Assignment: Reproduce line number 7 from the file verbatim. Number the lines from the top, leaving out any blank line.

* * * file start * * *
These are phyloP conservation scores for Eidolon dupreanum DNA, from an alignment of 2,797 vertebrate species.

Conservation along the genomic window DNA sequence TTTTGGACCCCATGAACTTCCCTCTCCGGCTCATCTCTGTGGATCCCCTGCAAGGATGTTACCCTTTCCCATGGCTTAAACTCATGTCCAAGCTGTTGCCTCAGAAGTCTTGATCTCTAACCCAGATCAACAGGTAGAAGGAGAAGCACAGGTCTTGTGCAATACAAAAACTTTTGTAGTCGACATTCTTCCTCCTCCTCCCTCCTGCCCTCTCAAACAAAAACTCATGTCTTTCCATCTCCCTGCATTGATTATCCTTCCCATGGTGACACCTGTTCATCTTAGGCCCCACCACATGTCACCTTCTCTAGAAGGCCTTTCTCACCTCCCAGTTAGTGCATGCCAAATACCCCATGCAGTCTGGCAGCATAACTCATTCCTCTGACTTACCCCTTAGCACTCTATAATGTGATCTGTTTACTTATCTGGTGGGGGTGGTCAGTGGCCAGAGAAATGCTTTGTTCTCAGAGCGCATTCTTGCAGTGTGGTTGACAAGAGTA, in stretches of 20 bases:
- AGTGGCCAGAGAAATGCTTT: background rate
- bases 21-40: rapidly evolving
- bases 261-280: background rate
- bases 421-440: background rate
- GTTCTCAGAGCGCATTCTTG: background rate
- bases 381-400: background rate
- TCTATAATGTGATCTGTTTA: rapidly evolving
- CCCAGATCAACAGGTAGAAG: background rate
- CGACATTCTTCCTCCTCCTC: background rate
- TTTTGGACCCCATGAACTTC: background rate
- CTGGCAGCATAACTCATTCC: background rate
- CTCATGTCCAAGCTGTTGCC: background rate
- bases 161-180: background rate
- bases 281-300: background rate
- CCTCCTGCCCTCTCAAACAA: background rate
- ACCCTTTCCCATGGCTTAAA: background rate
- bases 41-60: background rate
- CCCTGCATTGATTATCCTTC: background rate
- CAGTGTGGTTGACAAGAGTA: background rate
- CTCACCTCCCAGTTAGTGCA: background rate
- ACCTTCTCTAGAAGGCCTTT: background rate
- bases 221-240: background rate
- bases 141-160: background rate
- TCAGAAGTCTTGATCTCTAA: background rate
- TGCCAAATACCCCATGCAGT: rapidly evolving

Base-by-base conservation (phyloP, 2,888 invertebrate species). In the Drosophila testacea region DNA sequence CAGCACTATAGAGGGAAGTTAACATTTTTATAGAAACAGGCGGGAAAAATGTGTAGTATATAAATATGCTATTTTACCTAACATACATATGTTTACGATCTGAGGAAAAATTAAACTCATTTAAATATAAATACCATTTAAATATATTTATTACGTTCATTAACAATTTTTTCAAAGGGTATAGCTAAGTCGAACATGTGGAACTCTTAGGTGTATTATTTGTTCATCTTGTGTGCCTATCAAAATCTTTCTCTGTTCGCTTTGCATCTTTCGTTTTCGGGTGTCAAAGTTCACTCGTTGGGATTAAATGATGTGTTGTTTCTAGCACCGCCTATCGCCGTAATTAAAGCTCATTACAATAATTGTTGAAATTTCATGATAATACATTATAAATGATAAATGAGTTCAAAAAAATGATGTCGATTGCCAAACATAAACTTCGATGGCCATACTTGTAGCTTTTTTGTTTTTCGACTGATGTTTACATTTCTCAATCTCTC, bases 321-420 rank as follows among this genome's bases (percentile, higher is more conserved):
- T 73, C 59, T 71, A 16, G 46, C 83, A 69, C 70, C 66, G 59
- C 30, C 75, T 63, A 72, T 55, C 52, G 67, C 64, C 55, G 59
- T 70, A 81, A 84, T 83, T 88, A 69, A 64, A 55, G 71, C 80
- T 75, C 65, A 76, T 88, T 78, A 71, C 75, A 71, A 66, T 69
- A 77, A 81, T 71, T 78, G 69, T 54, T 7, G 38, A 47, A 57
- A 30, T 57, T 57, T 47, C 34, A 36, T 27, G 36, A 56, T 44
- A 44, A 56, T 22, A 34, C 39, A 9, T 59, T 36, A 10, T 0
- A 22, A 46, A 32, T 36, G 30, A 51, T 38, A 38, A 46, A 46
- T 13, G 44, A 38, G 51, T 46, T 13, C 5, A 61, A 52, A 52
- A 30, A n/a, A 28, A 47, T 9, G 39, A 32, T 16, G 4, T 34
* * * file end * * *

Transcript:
- GTTCTCAGAGCGCATTCTTG: background rate